How does school choice pertain to students in areas of Alaska that have no choice?
Many rural students throughout Alaska only have one choice when it comes to their education. That is the only school that they have in their village.
There is no driving across Anchorage to get to a special school or riding a city bus. All there is, is the place where everyone else in the area goes.
Alaska U.S. Sen. Dan Sullivan has been touring the state with U.S. Secretary of Education Betsy DeVos.
"Hey, when you're in a community like Kotzebue or in a community like Kivalina, there obviously is no choice," Senator Dan Sullivan said. "There's one school and sometimes it's really hanging on by a thread. How does that idea of academic freedom or school opportunities fit in communities like that? It's a really important question for Alaska and something I mentioned to her in D.C."
The Secretary's response, according to Senator Sullivan, is to look at the situation differently.
"She actually had a really good answer which is, if you only frame it in regard to a building, then of course places like Kotzebue or a lot of our other rural communities that don't have school choice, then there are ways to provide resources to parents or students in places like Kivalina," Sullivan said. "Say you have a student who is very advanced in math and they want to do like an online university program in math, they have the broadband connection and they need a resource to help fund it. That's where she said you can even do this in a setting where there is only one school."
However, some of the problems throughout Alaska are based on the lack of broadband.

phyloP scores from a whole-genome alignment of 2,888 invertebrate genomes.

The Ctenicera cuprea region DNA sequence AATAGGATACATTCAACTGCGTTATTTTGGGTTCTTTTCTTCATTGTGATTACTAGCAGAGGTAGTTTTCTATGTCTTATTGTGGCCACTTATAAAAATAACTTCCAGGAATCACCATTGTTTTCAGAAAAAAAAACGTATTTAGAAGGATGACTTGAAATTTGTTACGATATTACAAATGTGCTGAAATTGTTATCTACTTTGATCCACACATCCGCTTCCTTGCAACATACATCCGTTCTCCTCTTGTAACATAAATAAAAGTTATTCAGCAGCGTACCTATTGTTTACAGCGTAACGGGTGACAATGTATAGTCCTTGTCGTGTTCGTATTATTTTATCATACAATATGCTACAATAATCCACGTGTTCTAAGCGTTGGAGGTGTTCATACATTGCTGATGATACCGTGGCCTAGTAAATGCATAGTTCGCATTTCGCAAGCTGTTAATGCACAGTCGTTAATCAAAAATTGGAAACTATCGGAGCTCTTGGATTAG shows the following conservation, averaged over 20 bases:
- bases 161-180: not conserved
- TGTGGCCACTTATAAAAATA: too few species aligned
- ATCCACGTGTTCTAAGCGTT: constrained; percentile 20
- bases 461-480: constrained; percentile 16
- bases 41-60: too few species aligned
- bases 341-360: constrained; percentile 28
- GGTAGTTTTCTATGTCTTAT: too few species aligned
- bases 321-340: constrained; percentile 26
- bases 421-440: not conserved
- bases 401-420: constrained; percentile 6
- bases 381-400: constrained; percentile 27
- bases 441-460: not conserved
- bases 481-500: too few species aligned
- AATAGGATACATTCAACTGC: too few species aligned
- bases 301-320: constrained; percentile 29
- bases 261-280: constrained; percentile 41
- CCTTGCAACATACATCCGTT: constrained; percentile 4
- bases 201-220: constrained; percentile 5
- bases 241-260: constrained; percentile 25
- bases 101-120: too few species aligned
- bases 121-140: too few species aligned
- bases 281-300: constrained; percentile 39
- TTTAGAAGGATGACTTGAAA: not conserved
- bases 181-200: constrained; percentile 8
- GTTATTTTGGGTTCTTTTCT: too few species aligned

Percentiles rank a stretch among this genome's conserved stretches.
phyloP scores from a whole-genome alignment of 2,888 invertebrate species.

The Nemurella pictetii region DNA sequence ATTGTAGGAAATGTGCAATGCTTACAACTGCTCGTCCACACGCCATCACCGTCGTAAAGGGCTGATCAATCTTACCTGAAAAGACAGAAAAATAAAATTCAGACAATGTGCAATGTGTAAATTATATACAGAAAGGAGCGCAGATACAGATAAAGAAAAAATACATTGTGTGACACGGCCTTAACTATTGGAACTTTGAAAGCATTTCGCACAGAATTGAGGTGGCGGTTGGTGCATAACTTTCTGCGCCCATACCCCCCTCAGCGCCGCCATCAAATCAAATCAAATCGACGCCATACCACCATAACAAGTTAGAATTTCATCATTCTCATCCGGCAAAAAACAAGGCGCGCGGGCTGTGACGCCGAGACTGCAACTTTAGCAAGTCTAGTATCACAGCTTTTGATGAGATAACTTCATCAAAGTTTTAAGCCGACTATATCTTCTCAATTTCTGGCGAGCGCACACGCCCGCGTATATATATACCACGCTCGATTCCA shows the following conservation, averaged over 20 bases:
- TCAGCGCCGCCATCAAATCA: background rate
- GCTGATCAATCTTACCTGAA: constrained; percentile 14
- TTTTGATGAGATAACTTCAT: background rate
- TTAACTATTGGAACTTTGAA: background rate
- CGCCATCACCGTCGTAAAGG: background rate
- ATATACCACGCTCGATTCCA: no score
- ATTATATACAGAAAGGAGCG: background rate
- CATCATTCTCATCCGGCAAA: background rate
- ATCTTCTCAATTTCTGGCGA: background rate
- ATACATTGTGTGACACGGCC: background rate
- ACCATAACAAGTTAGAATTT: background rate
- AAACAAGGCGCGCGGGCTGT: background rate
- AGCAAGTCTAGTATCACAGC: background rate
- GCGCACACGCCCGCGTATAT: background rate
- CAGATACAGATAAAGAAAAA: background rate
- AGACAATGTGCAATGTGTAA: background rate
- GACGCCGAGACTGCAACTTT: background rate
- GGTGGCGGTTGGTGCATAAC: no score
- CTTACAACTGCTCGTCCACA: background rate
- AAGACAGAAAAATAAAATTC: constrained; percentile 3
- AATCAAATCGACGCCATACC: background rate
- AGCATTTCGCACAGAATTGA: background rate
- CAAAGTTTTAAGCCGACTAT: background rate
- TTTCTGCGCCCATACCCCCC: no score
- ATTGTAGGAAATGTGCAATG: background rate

"It's going to be very interesting to me when Secretary Devos goes to our remote areas and tries to talk about how she can solve this problem with remote and distance education when we can't even get the infrastructure for quality sustained broadband out there to do this," 2018 Alaska Teacher of the Year Ben Walker said. "She offering opportunity but who is actually going to help bring that opportunity to fruition."
"Well they certainly will be in for a shock when they go to Kivalina and they certainly will be in a shock when they go to Nome," 2019 Alaska Teacher of the Year Danielle Riha said. "And I hope they are. I have a thank you letter I wrote for Ms. DeVos a thank you letter for coming because she said she was coming and she did. I suggested she go to a village and she is."
Sen. Sullivan says the broader goal right now is having DeVos in Alaska to see first-hand some of the difficulties many of the schools face.
"I think she's going to come away with a bit of a different view and when she answered it that way, you saw a lot of nodding in some of the meetings we were in," Sullivan said. "There's more opportunities to get resources to parents and I always say you need engaged parents in order to have a good education for your kids."
Getting parents more involved is one way but it still doesn't solve the lack of technology or school choice many students go without.
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